Thursday, February 23, 2006

Well, This Didn't Take Long...

By far the most publicized issue concerning the appointments of Roberts and Alito to the Supreme Court has been their potential impact on a woman's right to reproductive choice, protected by Roe vs. Wade. The possibility that abortion rights could be curtailed or eliminated entirely under a Republican-controlled court is a very real possibility, but one that hinges upon a case being brought that challenges the constitutionality of the Roe vs. Wade decision.

Leave it to the State Senate of South Dakota to get that ball rolling (via lapin at Dkos):

The South Dakota State Senate just passed a bill banning all forms of abortion except when the life of the mother is endangered.

The Senate's version is slightly different the House's version, so it must be approved by the House before going to Governor Mike Rounds for signature. He has indicated he would sign the bill.

The passage of this bill was undoubtedly aided by the ascendancy of Sam Alito to the SCOTUS.

It's clear, at least to me, exactly what is intended by this bill: to force a showdown in the Supreme Court. This law is clearly unconstitutional as written and no doubt the lawmakers and governor of South Dakota realize this. The Anti-choice Right needs a test case to get Roe vs. Wade into judicial review by the new "conservative" court (I use scare quotes because the government infringing upon an American's personal sex life is NOT a conservative position by any stretch) and I'm actually a little surprised at how quickly they moved on this. This bill is so broad that it really challenges any basic notion of the legality of abortion, and it should be very instructive watching it work its way through the courts. Of course, the saddest part is that some poor woman seeking an abortion in South Dakota will forever have to sacrifice her right to privacy and spend the rest of her life being vilified by some of the vilest idealogues in the country because she'll be the first South Dakota woman denied an abortion who challenged having her rights stripped away by the tyranny of the majority. It's a sacrifice she should never have to be make, but one that will likely need to be made all the same.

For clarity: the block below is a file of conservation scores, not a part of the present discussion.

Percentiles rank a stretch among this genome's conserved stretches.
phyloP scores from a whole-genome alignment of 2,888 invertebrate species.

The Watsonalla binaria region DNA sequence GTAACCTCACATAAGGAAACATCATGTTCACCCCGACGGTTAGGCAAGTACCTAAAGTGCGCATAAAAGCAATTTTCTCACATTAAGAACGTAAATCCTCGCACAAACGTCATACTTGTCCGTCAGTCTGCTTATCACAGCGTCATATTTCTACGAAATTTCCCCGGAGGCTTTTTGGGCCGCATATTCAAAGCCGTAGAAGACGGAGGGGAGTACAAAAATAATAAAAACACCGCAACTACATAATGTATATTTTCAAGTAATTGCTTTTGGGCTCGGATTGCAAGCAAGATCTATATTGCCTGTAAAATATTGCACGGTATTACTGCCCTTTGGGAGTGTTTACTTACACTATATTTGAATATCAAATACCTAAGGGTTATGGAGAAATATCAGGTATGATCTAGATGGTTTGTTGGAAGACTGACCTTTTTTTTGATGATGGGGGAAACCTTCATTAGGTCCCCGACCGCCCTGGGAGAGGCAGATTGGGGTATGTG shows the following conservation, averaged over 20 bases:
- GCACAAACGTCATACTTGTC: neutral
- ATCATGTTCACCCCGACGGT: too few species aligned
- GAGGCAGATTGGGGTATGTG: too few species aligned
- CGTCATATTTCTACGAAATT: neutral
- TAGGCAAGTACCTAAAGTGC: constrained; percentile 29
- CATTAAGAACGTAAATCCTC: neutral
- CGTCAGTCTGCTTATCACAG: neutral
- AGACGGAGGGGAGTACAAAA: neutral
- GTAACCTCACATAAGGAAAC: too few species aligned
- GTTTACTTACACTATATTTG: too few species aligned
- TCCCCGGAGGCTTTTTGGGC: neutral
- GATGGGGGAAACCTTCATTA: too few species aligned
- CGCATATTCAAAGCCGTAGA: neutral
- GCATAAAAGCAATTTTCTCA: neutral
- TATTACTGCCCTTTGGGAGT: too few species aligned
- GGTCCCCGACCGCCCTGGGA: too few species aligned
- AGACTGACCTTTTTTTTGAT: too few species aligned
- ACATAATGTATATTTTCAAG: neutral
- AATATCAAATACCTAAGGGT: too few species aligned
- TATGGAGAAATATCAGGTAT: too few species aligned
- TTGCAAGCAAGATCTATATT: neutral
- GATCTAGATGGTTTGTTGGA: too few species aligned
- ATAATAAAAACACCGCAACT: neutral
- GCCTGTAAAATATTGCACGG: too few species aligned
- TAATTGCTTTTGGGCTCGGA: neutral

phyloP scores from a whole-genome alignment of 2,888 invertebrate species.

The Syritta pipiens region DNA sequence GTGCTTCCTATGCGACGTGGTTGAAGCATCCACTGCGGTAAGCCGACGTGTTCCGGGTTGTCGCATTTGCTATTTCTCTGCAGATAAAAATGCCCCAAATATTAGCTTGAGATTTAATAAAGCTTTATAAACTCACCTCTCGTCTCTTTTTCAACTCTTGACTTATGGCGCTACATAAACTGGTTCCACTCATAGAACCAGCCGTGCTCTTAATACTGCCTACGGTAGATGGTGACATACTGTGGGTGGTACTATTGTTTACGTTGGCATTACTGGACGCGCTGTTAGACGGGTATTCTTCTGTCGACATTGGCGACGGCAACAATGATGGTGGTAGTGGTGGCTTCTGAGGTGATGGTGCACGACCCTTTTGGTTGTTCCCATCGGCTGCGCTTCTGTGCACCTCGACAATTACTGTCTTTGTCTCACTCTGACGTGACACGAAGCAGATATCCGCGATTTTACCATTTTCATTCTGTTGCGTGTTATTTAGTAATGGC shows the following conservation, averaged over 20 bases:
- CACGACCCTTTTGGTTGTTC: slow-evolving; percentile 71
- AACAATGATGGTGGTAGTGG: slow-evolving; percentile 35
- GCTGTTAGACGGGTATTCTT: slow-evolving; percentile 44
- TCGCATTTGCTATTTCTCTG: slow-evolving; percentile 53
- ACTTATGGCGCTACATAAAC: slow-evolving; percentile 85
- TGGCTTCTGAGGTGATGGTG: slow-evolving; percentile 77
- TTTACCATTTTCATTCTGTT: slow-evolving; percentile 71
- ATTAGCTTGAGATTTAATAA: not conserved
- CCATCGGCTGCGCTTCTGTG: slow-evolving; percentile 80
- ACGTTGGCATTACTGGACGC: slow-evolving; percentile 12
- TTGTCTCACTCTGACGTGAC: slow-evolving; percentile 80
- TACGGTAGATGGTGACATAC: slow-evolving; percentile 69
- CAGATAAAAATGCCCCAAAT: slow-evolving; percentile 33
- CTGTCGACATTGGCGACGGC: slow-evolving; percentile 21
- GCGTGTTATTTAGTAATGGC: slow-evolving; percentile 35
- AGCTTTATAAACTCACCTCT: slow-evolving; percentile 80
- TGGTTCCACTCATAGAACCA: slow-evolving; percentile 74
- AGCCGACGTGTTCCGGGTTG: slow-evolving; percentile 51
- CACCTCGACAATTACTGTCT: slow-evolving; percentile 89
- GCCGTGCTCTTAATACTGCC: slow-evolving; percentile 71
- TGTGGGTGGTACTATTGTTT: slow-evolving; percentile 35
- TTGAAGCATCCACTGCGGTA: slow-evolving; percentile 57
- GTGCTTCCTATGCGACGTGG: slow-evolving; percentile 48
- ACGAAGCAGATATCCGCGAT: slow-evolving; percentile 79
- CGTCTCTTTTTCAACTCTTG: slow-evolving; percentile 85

As for the law itself, I find it actually more ideologically defensible from the Anti-choice Right's perspective than most abortion-restricting bills (such as the boneheaded "Partial Birth Abortion" ban). One of the most oft repeated justifications for outlawing abortion by the Right has been the claim that they are protecting "innocent children". Thus, it has always seemed hypocritical to me that these same folks support the right of abortion in the cases of rape and incest. The child is no less innocent for the sins of its conception. So at least the South Dakota bill shows some ideological consistency, a precious commodity in the "Party of Moral Values".

Of course, abortion bans have never been about the children. If that were the case, then the anti-abortion crowd would support contraception and sexual education, which they almost unanimously don't. It's about the sex. They see pregnancy and parenthood as the proper punishment for women who engage in sexual relations for reasons other than child-bearing. It's a strange snake of an argument, one that eats its own tail. Pregnancy is either a gift or a punishment but, most importantly to the "family values" folks, the woman must never be allowed to determine which it is after it occurs. If the woman wanted a baby, then the pregnancy is a blessing. If she didn't, then it's her rightful punishment for engaging in sexual congress.